Undesigning sound: AdriftPM’s Portable Soundscapes
Theatre and Performance Design
Taylor & Francis (Routledge)
Reason for embargo
In July 2015, Adrift Performance Makers developed the project Portable Soundscapes: An Acoustic Travelogue, travelling down from Portsmouth, UK, to Thessaloniki, Greece, through Paris, Munich, Zagreb, and Belgrade. Carrying pre-recorded Southsea sound clips in their luggage, they listened out for unexpected voicings, misplaced soundtracks, fleeting sonic passersby. The project was curated as a series of online responses to inadvertent encounters with unfamiliar sonic environments. AdriftPM developed DIY strategies of aural dramaturgy, such as sonic conflations, sonic invitations, impromptu compositions, short poetic responses, and dubious definitions of sound terminology. This project revealed sound design as the enabling condition of a theatre, as the very organizing principle of a performative dramaturgy of listening, therefore effecting a reversal of conventional understandings of theatre sound design, which presuppose theatre as the context and sound as the designed intervention. This article seeks to lend an attentive ear to such unspoken assumptions. What if the complexity of the project posits the listener as both the deviser of the audio project and the spectator of the ongoing process that is the project? What happens when both audience and performance are diffused across a variety of media? What practices of listening, designing and archiving are required when Europe is your stage?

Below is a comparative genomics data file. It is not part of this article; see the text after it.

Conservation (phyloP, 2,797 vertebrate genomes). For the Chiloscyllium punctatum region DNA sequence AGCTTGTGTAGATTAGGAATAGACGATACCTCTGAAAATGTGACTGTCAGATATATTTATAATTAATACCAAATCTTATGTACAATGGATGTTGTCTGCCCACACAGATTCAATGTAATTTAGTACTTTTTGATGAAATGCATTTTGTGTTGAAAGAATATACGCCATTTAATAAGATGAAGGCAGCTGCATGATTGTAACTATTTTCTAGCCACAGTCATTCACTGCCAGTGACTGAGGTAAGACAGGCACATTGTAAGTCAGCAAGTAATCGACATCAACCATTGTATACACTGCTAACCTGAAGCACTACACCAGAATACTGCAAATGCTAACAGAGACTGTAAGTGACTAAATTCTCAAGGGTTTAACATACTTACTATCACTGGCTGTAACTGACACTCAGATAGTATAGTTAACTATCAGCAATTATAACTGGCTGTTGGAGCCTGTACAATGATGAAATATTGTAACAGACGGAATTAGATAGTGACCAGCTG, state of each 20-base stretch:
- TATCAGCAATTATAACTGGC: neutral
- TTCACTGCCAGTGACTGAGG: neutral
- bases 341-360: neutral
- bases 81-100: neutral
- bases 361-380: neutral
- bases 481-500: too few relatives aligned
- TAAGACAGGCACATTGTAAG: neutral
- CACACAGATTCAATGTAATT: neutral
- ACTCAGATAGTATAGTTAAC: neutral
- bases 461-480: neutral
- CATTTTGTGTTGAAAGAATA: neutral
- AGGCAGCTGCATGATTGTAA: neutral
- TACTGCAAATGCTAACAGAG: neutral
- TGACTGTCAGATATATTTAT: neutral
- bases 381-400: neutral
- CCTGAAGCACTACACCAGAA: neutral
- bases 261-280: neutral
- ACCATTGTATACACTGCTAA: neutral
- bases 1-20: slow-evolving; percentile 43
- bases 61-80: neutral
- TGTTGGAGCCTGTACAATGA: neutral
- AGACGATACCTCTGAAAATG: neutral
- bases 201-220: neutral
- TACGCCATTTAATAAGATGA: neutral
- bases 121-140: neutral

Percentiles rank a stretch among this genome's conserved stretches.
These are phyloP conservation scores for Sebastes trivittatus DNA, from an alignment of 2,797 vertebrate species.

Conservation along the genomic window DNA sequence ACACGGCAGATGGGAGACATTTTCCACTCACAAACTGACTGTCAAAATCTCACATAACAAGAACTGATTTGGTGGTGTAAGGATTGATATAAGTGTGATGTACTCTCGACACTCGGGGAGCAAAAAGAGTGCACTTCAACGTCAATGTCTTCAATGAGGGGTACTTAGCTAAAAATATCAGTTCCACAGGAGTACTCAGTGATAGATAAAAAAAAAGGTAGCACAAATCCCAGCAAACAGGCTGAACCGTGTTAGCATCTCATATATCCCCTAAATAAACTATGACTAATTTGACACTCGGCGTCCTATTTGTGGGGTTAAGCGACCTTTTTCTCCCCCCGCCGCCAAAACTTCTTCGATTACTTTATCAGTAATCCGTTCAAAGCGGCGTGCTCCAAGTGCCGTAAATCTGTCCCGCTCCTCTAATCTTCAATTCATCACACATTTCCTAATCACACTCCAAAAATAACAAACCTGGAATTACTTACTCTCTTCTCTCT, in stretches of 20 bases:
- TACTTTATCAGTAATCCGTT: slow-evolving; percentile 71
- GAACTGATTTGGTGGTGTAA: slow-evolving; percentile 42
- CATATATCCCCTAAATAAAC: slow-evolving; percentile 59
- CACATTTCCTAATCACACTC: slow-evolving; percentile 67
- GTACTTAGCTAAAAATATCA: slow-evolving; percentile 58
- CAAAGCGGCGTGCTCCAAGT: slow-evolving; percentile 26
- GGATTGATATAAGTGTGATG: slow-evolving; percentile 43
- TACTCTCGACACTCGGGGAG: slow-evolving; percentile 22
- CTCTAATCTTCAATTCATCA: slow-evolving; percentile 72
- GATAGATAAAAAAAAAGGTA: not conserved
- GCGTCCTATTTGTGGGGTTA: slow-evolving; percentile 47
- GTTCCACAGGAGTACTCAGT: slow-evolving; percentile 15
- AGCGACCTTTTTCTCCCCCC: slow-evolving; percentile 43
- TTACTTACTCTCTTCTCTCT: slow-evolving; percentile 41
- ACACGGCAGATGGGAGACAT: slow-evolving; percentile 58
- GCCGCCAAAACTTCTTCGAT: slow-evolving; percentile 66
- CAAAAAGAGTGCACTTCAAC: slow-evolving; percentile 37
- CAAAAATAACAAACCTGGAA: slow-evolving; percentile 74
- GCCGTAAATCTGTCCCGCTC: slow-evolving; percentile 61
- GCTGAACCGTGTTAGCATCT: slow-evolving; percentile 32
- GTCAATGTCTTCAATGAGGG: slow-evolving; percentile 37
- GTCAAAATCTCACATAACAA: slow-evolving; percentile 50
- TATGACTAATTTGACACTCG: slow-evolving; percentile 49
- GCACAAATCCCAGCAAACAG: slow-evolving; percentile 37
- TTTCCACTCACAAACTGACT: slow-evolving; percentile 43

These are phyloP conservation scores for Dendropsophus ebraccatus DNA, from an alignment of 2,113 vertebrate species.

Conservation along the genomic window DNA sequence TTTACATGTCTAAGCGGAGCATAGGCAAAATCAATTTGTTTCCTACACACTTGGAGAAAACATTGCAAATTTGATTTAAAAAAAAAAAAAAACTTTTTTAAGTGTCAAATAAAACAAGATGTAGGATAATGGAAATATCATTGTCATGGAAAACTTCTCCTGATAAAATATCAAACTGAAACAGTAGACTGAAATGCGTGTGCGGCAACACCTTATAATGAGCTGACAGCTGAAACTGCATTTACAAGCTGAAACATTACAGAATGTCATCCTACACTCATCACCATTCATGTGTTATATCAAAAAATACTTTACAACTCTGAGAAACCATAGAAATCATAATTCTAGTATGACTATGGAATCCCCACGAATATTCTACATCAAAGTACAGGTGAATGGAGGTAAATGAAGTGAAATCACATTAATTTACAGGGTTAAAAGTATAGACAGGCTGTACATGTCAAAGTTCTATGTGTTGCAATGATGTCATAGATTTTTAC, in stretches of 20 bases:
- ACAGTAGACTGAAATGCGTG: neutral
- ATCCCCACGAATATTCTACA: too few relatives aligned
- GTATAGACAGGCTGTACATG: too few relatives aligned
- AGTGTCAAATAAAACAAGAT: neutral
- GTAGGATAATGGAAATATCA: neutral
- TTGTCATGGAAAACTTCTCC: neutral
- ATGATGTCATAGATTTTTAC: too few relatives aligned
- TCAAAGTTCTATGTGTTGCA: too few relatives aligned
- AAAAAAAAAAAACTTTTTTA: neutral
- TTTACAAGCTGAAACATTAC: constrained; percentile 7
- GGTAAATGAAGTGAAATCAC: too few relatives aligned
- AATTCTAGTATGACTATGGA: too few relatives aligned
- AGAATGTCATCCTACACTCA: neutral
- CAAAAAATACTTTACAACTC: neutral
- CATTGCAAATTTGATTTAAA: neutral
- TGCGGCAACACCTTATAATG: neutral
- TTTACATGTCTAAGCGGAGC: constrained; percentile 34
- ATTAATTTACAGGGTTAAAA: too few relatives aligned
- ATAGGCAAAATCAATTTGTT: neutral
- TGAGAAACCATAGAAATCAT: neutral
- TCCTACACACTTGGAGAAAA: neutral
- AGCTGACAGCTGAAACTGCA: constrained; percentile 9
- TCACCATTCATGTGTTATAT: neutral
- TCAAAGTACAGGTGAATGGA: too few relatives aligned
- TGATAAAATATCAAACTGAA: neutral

This is the author accepted manuscript. The final version is available from the publisher via the DOI in this record.
Vol. 2, pp. 250 - 265